STALKING THE BOGEYMAN is certainly a play of stealth. It sneaks up on you, more shock than awe, to insinuate itself in a creepy, thought provoking, emotionally exhausting way that had my friends arguing loudly over our after-matinee dinner. Would you or wouldn’t you, did you believe him, all sorts of questions flying. Helmed by a terrific performance, this show is a conception which will furtively stalk you for days after. Continue reading STALKING THE BOGEYMAN – A WITNESS STEALTHILY CRAFTED
Featured photo- Elaine Hudson, Taylor Owynns and Anne Tenney in Let’s Talk About You. Pic by Vicki Skarratt.
LET’S TALK ABOUT YOU is the newest offering by playwright Rivka Hartman (My Mother & Other Catastrophies) – a Melbourne born, Yiddish speaking thespian who’s Jewish identity informs much of her writing. Her voice is front and centre in this personal play – a black comedy about a lesbian love triangle.
At the play’s core lies the deconstruction of the neurotic and highly strung cosmetic surgeon and wife, Dr Ernestine Brilliant (Elaine Hudson), whose alter ego (Anne Tenney) allows the audience into her more truthful, internal self, free of expectation or inhibition. Think Freudian Id personified. Hartman cleverly uses this dramatic device for comedic effect, highlighting the internal dialectic within the emotionally stunted protagonist, providing some very amusing tension, with which many of us can identity. Continue reading LET’S TALK ABOUT YOU @ THE DEPOT THEATRE
There is a deal of courage in Katherine Gerard’s decision to knock on Cal Porter’s door during her latest visit to the Big Apple. With it she knew she would be confronting a very painful part of her past.
Katherine hasn’t seen Cal for a very long time, at her son’s memorial service. Her gay son died of AIDS, at the height of the epidemic which ended the lives of so many.
At the service Katherine was coldly indifferent to Cal. There was a lot of stuff around her son’s life that she hadn’t been dealing with. Continue reading MOTHERS AND SONS @ THE ENSEMBLE THEATRE
During the performance of RAPTURE, BLISTER, BURN, I occasionally averted my gaze from the action taking place on stage to look across at other audience members to take in their reactions. I noticed some people shuffling around in their seats.
When the play ended, even before the cast had completed their curtain calls, I saw one couple start to leave. It felt like they were registering some sort of protest.
Not surprising, really. American playwright Gina Gionfriddo’s play RAPTURE, BLISTER, BURN (the title comes from a typically abrasive Courtney Love song), which the playwright herself has described as, ‘a play about the state of male/female relationships at this particular time’, is a gutsy, even at times controversial play, meant to shake audiences up, more than a little. Here’s an extract:-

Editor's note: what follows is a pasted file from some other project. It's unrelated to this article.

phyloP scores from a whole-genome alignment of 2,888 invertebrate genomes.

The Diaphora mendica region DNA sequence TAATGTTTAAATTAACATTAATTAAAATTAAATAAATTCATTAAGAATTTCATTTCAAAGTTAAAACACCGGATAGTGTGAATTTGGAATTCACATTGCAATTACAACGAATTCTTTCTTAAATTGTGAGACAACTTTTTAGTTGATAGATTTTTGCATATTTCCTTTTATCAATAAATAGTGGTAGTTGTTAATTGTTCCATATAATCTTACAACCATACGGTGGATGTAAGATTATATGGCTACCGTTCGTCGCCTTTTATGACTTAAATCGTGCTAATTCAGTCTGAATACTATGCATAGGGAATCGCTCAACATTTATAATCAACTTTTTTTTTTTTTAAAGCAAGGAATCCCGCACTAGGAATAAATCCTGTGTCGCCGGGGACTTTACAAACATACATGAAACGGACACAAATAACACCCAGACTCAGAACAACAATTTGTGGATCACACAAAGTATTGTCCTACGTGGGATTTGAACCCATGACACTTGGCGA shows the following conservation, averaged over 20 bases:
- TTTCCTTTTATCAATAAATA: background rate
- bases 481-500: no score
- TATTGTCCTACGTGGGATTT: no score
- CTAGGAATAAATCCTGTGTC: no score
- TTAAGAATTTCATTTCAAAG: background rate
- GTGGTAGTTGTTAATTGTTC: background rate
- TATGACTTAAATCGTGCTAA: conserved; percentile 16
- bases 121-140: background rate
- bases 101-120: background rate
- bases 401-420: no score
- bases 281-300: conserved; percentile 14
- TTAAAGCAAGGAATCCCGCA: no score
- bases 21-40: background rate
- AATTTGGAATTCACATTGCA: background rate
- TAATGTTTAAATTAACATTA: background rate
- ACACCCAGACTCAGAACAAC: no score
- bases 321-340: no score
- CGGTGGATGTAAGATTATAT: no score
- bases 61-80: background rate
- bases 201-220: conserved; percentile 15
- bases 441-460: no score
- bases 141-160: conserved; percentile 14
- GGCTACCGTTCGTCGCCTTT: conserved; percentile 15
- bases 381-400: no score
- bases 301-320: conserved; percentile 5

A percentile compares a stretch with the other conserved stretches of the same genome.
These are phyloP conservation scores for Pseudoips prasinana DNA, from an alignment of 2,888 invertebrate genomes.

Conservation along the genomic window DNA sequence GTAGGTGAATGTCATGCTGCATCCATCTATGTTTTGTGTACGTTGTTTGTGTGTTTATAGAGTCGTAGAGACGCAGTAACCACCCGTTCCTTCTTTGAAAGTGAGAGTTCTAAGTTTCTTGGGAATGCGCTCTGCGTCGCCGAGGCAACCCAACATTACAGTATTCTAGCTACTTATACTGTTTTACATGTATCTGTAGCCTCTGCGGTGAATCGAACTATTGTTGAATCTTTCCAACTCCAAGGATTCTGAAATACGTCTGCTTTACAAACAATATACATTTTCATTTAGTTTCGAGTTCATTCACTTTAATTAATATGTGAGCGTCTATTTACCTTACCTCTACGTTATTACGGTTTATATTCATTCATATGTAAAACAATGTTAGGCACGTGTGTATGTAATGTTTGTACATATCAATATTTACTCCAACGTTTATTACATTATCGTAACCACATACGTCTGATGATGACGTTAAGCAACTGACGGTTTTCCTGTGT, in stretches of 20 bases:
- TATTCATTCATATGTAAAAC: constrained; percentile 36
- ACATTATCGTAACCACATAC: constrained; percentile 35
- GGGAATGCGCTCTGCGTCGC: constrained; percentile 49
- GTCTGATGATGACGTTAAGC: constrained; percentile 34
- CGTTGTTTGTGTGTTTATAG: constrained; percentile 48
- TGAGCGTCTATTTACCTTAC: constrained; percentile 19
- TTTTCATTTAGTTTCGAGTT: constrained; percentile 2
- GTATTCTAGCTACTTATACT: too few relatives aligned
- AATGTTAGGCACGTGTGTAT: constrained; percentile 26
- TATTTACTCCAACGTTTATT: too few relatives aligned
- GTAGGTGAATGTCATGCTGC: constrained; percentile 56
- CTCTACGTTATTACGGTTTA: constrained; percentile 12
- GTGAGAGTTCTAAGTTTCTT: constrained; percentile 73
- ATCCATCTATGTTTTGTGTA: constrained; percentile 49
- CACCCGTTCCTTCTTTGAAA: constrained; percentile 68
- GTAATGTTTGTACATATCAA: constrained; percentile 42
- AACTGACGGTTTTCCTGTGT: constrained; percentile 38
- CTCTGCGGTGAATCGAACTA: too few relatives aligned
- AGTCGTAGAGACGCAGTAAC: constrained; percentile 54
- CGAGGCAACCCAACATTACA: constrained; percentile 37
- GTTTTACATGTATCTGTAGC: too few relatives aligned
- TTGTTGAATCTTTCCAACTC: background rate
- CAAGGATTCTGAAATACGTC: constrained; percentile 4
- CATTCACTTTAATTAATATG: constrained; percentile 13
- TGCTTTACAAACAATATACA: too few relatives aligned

“ Avery: Drink is your body under the influence of alcohol and love is your body under the influence of hormones. Booze, sex, hormones…they do the same thing which is dupe you into thinking average people are great.
Catherine: What a grim philosophy.
Avery: I’m a Bio major. Evolutionary? It makes total sense. The love drink lasts about six months. Just enough time to get knocked up and trapped.”
RAPTURE, BLISTER, BURN cleverly mixes a discourse on feminism and its place in the modern world with the playing out of a whirlwind reunion between old friends. She does so through the journey of her main character, Catherine (Georgie Parker). Forties something academic and talk show celebrity Catherine returns to New York to her ailing mother, Alice (Diane Craig). Whilst in NY she reunites, after over ten years, with her best friend, Gwen (Anne Tenney) and Gwen’s husband, Don (Glenn Hazeldine), who used to be her boyfriend.
During her stay, Catherine decides to run a summer class on feminism from her mother’s home. She ends up having only two students, Gwen, and Gwen and Don’s former babysitter, precocious, outspoken university student, Avery (Chloe Bayliss). Lively discussions ensue whilst Alice makes martinis for everyone and chips in with the occasional comment.
What stands out about RAPTURE, BLISTER, BURN is that here is a playwright getting the audience to look at some of the big social issues happening right now. Like any drama worth seeing, the play asks questions, amongst them…How well do all the bold feminist texts and ideas stand up in the present day? What is going to be the social impact of the voyeuristic content that is freely available on the internet? Is the choice for women between family and career getting more and more difficult? Aren’t we weakening our relationships when we put so many expectations on our partners?
Sandra Bates directs the play’s Australian production well. One suspects that it won’t be long before other theatre companies tackle this piece.
The play offers good roles all round and the cast deliver. Georgie Parker is great in the lead as Catherine, Anne Tenney plays her best friend, the more conservative Gwen, the ever reliable Glenn Hazeldine plays Gwen’s husband, Don, who lives his life out in a second gear ‘fog’, Chloe Bayliss is tremendous as the tough talking but warm hearted Avery, and Diane Craig is well cast as Catherine’s wise cracking mum, Alice.
Recommended, Sandra Bates’s production of Gina Gionfriddo’s RAPTURE, BLISTER, BURN is playing the Ensemble Theatre, 78 McDougall Street, Kirribilli until Saturday December 7.